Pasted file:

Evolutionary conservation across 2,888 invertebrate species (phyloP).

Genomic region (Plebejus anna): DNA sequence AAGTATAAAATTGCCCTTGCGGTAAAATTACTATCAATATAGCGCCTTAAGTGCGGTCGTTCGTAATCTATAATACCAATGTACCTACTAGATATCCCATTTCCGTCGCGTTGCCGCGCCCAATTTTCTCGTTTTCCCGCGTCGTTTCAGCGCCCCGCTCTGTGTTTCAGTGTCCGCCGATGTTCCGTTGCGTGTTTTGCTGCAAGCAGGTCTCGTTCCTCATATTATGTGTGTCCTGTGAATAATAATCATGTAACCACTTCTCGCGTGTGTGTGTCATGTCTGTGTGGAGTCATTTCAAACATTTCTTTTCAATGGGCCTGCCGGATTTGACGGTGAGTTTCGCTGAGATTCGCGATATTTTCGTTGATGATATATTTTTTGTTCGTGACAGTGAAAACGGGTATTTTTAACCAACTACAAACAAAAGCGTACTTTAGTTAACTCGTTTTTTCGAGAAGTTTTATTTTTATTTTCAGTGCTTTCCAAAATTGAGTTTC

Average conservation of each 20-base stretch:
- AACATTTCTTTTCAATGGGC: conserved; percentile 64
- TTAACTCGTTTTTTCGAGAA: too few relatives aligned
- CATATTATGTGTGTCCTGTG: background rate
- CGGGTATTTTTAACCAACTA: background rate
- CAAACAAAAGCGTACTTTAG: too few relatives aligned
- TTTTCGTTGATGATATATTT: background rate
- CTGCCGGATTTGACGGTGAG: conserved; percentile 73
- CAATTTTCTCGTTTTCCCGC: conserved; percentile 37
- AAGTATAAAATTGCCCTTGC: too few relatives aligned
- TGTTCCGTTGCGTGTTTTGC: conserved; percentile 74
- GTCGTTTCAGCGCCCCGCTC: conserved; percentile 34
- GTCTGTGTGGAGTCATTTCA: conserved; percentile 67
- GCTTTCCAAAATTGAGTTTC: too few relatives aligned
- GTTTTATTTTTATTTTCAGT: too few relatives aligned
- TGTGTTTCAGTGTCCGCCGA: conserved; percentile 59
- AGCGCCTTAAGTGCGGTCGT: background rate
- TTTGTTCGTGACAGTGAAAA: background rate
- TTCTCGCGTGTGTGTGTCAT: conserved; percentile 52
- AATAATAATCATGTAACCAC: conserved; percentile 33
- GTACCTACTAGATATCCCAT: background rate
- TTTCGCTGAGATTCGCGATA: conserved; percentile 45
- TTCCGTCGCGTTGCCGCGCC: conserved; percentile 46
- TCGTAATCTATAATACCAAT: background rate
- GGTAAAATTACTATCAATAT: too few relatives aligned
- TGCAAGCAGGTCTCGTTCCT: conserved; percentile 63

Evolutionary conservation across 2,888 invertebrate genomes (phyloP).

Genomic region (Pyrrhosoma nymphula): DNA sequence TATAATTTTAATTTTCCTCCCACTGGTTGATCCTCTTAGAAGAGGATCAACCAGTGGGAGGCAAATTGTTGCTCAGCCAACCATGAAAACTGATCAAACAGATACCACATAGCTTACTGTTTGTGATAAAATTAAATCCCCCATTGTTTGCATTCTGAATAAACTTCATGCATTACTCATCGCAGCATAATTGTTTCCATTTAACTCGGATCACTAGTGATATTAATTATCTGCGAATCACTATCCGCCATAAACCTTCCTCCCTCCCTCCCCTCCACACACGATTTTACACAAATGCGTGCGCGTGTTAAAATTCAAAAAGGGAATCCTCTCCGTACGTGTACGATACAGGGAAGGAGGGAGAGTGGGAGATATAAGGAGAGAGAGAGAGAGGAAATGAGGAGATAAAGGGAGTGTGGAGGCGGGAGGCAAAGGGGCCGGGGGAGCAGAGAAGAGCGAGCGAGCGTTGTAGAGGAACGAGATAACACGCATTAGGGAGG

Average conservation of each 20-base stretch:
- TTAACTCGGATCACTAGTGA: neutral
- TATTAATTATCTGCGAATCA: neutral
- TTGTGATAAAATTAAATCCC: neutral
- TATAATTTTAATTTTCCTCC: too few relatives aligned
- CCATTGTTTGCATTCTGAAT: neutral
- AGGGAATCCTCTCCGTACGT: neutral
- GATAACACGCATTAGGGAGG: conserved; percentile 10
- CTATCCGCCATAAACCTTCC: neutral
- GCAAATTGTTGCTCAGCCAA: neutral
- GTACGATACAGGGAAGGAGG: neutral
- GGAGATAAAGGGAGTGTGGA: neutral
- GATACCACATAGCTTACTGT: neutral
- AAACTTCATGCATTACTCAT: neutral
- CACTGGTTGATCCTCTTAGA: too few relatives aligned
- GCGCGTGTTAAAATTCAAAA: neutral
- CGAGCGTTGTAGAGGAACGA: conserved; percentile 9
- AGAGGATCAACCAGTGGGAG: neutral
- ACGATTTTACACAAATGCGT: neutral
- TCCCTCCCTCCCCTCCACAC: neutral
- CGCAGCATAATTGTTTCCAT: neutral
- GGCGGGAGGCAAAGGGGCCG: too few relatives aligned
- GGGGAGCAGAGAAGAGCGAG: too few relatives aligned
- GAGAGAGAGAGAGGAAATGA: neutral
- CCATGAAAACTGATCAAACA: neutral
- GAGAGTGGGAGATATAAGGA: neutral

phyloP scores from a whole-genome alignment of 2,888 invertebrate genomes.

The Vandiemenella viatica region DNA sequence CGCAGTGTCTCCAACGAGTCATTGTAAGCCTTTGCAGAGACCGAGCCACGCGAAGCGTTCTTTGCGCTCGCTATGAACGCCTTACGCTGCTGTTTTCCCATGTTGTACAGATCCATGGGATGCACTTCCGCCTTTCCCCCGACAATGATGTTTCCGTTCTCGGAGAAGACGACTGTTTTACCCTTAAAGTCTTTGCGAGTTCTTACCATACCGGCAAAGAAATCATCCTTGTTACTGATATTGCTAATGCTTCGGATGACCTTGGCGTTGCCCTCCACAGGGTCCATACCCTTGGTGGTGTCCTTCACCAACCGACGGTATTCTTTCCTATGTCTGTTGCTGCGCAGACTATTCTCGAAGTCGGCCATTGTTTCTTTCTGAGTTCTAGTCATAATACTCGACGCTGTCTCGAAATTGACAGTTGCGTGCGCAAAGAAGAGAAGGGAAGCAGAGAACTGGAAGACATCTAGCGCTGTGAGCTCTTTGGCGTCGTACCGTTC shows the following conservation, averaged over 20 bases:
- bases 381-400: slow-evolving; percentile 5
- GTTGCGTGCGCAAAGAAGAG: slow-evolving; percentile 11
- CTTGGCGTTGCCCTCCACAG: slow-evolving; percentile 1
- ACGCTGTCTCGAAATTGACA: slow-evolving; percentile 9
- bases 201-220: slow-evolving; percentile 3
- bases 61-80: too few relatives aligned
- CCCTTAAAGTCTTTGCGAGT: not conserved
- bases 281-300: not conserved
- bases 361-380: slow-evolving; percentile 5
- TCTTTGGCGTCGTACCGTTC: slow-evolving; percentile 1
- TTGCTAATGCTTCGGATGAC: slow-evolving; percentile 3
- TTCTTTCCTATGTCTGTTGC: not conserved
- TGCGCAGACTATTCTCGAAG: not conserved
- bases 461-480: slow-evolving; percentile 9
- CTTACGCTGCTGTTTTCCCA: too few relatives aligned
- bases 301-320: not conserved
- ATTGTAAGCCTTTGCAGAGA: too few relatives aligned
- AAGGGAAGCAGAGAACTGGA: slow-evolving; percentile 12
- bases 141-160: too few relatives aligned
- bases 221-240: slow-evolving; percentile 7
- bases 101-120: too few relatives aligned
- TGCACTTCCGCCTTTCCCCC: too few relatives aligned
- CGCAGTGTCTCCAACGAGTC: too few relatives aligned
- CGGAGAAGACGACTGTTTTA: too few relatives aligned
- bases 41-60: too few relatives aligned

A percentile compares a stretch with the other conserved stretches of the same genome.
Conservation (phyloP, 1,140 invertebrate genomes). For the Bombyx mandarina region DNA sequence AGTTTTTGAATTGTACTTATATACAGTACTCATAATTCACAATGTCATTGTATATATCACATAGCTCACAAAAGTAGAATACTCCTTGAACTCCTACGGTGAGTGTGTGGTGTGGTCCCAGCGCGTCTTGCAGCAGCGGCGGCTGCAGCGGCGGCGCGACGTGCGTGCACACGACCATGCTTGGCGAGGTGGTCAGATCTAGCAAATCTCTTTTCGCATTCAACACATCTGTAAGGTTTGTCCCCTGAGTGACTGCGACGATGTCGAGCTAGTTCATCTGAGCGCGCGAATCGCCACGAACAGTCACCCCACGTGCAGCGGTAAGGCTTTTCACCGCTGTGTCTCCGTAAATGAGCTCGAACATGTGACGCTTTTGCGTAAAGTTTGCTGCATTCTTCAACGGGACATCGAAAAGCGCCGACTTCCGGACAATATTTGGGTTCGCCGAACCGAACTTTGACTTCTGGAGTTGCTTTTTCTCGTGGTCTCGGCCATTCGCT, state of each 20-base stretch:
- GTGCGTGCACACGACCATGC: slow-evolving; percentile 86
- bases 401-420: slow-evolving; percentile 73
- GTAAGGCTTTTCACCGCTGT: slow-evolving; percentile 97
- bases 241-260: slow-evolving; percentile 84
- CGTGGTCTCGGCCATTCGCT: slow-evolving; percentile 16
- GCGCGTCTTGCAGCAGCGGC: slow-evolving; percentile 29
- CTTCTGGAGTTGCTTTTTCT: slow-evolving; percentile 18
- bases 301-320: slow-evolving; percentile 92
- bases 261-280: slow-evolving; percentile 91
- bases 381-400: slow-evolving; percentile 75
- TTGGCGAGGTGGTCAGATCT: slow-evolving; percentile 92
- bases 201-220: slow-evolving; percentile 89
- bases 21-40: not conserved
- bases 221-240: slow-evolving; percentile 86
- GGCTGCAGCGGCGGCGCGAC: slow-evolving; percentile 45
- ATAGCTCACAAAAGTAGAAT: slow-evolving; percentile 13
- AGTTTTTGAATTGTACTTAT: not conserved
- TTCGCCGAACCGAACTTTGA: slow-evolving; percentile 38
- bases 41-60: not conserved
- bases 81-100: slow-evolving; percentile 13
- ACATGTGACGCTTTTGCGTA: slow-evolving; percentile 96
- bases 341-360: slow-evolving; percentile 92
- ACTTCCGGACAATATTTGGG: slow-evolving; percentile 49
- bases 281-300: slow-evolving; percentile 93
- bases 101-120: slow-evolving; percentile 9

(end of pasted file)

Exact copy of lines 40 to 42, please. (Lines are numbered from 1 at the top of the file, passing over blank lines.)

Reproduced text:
- GCAAATTGTTGCTCAGCCAA: neutral
- GTACGATACAGGGAAGGAGG: neutral
- GGAGATAAAGGGAGTGTGGA: neutral